He is claiming that hundreds of thousands of Muslims all over the world are getting converted in a matter of just days! And it is happening because of a “mind-boggling array of supernatural healing.” “One woman had been in a wheelchair for 40 years, and the crowd was blown away when she suddenly stood up and ran back and forth across the stage, waving her hands and shouting in joy.” In that meeting he claims that 240,000 Muslims got converted in just three days. But he assures his readers that a some unnamed government agency “that officially counts crowds” stated that it was 300,000 people who got converted. Sure. I believe you. What he is saying basically is that 5 percent of the population of Lahore, Pakistan got converted in just three days and no body noticed except the unnamed government agency that counts crowds.

He also says that “roughly 1 million Muslims world-wide have reported having a very shocking vision of Jesus appearing to them” and most say he quotes the New Testament telling to become Christians. Rutz calls this “pretty compelling evidence for anyone skeptic or no. But we don’t need theology to tell us which way the wind in blowing in Iraq.” Please note that he seems to have a very weak idea of what “compelling evidence” means. He has not shown any widespread phenomenon of Muslims seeing Jesus and converting. He has merely asserted it. No sources are given, no evidence presented. He thinks that making a claim is the same thing as proving one and then used this proven claim as ‘compelling evidence” to make further unproved claims.

And the only reason people don’t know about all the wonderful progress in Iraq is because of “atheistic reporters”. For a moment there I thought he would claim they soy-eating gays.

And where did this “compelling evidence” come from. Well, from Pat Robertson who has such a stellar record at getting things right.

But Pat’s website says that the names of the Muslims who “saw Jesus” won’t be revealed for “security reasons”. Pat’s ministry reports on evangelist claiming “There is an end-time phenomenon that is happening through dreams and visions. He is going into the Muslim world and revealing, particularly, the last 24 hours of his life.”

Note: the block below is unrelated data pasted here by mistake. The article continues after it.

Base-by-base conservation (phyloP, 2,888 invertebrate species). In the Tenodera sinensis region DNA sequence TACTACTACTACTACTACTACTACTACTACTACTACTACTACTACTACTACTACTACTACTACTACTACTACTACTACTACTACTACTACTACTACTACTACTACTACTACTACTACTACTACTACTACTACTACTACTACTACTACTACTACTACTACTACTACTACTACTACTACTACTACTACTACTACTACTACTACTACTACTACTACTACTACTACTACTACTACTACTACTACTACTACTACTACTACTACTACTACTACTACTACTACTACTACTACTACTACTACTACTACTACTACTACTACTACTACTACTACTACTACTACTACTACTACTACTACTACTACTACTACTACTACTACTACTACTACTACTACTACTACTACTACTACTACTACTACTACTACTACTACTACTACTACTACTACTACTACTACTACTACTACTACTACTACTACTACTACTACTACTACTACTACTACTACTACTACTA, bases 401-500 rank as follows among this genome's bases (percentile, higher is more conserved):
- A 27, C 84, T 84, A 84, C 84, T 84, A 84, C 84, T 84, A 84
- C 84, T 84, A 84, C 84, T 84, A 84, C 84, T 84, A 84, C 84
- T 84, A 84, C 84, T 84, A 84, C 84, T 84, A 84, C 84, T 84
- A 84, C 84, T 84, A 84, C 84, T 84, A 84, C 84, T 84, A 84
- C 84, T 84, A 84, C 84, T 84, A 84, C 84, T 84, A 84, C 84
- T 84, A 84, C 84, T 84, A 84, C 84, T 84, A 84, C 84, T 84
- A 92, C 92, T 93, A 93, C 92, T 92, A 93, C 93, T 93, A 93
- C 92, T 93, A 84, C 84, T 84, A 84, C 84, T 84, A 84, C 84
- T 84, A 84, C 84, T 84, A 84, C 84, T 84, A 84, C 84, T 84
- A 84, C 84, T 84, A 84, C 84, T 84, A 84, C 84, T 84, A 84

As I said these people are quite literally mad. The Bible can do that to you. As for the picture: it's the soy slayer himself.


Blogger Greg said...

Ah, it all makes sense to me now... I always wondered why after I drank soy milk I had an overwhelming urge to have homosexual relations with my dog.

Oh wait, I am male and my dog is female, so I guess it is ok.

Whew, I was scared for a second.

Carry on!

December 13, 2006

Blogger Ethereal said...

Christians are crazy. Most often, they will believe anything if some pastor says it.

This is some of the reasons why I trying to leave the US.


December 14, 2006

Blogger Publius II said...

I am a Christian, and I don't think I'm crazy. I could be wrong I suppose. At any rate, I don't believe this guy about the soy. Believing what you're told is not a Christian trait by nature, but it is a trait of human nature. It's easier to not think. It takes less effort. Look at all the people (Christian and non-Christian) who believe the garbage the mainstream media feeds them.

December 14, 2006

Blogger GodlessZone said...

Well most crazy people I know never know they are crazy. Now if this means crazy in the sense of wacko thinking, bizarre, prone to absurdity, then I would say that the faithful are crazy. If you mean mentally ill, well that is a metaphor not a state of reality. It describes actions not an illness. Easy believism is most certainly a trait of Christians stronger among fundies and weaker among liberal christians. Believing an old book because it says that god wrote it is one example. Talk about less effort. Publius you don't need to think through the ethics and morality of human sexuality and all the nuances, etc. You have a formula handed to you and you believe it without hesitation.

The mainstream media gets some things wrong but that is often the nature of the format, instant reporting. TV is worse than newspapers which are worse than magazines which are worse than books. The amount of time one has to research a story is important. The reason the MSM presents what it does is because stupid Americans (remember I was born in the USA) want easy news. So they prefer a 30 second sound bite over real research for the same reason they prefer the Bible over academic books. And the results are ignorance. If people watched in-depth, serious reporting there would be more of it. That's how markets work Publius, remember? People get what they want. As I see then bad reporting and Bible preaching are pretty much in the same league. It is for people who can't think and won't research.